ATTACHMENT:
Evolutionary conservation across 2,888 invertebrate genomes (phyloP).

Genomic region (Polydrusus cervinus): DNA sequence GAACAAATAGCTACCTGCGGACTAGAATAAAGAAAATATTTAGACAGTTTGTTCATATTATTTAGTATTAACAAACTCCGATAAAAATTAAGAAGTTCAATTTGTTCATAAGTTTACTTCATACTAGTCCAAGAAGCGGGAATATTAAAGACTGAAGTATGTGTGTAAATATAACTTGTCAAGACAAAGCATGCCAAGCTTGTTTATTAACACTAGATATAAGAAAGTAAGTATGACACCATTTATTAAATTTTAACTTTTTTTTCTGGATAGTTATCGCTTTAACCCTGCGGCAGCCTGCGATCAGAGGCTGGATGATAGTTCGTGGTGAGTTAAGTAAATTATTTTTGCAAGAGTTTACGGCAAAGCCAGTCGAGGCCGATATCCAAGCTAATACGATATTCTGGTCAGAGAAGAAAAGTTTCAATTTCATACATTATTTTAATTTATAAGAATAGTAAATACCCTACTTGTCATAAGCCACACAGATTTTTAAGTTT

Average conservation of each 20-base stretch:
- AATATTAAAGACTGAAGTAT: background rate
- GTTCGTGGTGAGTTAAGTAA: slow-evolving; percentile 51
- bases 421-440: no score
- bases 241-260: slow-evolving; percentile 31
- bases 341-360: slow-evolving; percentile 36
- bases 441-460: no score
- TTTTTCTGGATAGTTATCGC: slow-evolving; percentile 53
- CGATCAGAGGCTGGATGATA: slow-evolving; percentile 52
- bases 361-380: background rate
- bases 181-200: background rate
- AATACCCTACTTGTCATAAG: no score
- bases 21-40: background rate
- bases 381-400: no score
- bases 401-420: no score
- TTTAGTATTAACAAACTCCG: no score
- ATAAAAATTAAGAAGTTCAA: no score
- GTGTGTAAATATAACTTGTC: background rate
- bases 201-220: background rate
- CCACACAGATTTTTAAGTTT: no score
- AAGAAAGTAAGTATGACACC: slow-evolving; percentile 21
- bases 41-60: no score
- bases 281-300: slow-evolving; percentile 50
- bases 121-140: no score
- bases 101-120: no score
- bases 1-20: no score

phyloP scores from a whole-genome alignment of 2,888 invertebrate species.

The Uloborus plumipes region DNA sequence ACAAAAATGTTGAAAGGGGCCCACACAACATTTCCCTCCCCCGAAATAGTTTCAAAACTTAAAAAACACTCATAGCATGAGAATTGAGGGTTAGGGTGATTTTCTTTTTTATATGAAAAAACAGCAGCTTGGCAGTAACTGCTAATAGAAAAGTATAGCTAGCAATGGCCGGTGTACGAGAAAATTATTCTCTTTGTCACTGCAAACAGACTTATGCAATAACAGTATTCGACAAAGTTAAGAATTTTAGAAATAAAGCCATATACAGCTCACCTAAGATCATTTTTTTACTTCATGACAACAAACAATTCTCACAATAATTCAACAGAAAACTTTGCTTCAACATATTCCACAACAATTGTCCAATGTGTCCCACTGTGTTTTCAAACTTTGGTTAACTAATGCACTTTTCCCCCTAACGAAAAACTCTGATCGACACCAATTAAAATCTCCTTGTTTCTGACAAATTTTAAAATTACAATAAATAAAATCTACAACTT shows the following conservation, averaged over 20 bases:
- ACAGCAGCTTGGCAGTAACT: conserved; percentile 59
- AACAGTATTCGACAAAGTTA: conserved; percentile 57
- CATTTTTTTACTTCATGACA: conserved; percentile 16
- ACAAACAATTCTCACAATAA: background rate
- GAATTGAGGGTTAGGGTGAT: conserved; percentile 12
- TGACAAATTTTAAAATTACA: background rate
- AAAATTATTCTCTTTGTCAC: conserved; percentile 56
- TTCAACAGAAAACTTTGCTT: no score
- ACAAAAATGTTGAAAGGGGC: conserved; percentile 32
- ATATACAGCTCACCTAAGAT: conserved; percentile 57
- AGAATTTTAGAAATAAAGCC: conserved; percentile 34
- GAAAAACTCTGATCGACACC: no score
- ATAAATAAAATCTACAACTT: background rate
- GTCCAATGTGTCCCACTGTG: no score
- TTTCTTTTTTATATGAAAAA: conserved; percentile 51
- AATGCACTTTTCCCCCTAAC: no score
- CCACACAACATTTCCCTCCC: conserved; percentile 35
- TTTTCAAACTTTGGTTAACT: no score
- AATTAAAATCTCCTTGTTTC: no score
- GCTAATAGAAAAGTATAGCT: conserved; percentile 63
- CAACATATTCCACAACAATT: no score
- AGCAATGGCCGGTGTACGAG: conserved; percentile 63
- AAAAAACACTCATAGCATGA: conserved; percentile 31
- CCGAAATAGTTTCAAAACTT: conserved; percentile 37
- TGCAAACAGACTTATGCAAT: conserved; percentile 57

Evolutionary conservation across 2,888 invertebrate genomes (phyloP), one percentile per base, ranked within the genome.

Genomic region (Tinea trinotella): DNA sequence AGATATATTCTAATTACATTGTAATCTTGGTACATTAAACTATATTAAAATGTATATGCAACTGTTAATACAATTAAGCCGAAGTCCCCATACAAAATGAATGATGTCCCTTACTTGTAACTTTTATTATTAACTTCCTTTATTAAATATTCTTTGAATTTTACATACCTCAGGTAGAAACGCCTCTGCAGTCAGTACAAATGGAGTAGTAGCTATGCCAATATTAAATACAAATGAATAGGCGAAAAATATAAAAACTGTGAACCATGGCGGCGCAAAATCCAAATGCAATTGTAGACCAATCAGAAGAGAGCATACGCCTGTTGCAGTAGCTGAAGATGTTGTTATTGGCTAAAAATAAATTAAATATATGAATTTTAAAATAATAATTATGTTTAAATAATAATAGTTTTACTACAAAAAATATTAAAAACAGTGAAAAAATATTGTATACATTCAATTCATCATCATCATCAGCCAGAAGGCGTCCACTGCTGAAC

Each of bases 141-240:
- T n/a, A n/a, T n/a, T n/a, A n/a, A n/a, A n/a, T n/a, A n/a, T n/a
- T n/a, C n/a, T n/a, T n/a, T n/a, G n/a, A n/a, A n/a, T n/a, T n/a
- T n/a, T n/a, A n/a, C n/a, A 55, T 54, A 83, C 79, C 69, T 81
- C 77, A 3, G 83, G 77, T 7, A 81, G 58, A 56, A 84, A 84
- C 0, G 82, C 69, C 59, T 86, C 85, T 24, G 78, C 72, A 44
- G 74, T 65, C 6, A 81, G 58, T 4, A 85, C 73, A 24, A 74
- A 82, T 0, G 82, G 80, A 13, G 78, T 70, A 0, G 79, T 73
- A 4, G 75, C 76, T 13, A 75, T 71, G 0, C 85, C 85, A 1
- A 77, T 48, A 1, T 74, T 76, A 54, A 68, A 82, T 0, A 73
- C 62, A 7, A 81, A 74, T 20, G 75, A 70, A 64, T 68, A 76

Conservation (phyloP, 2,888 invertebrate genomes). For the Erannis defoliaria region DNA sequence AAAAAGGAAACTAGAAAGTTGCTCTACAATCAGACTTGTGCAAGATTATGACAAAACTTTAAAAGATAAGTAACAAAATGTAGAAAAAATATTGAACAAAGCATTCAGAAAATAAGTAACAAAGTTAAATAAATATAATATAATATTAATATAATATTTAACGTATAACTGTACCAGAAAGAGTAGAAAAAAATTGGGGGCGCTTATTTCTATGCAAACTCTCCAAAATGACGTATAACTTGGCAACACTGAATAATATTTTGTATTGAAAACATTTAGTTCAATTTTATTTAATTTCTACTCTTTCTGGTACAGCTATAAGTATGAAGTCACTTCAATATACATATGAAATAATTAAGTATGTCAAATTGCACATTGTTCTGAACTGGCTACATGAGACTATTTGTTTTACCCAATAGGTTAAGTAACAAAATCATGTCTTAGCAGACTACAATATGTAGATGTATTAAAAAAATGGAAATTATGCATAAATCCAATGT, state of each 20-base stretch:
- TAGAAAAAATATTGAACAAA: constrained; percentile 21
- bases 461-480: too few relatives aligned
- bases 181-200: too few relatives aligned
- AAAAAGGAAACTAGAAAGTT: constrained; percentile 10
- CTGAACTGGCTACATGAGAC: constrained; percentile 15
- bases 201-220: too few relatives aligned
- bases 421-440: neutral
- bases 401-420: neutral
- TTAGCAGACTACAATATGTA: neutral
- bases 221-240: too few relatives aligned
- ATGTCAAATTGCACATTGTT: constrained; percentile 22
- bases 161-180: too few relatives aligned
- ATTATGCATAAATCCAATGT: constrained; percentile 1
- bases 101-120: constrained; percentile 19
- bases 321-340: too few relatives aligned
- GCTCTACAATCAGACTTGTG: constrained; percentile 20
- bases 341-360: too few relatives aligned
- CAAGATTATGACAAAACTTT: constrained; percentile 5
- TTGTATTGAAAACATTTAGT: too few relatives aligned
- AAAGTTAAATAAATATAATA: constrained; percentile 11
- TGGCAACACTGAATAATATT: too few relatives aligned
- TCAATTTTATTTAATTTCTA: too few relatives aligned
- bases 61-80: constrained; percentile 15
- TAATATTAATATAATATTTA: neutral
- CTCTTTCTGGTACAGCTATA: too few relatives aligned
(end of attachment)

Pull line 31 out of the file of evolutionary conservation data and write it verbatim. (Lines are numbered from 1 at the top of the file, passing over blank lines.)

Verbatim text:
- ACAGCAGCTTGGCAGTAACT: conserved; percentile 59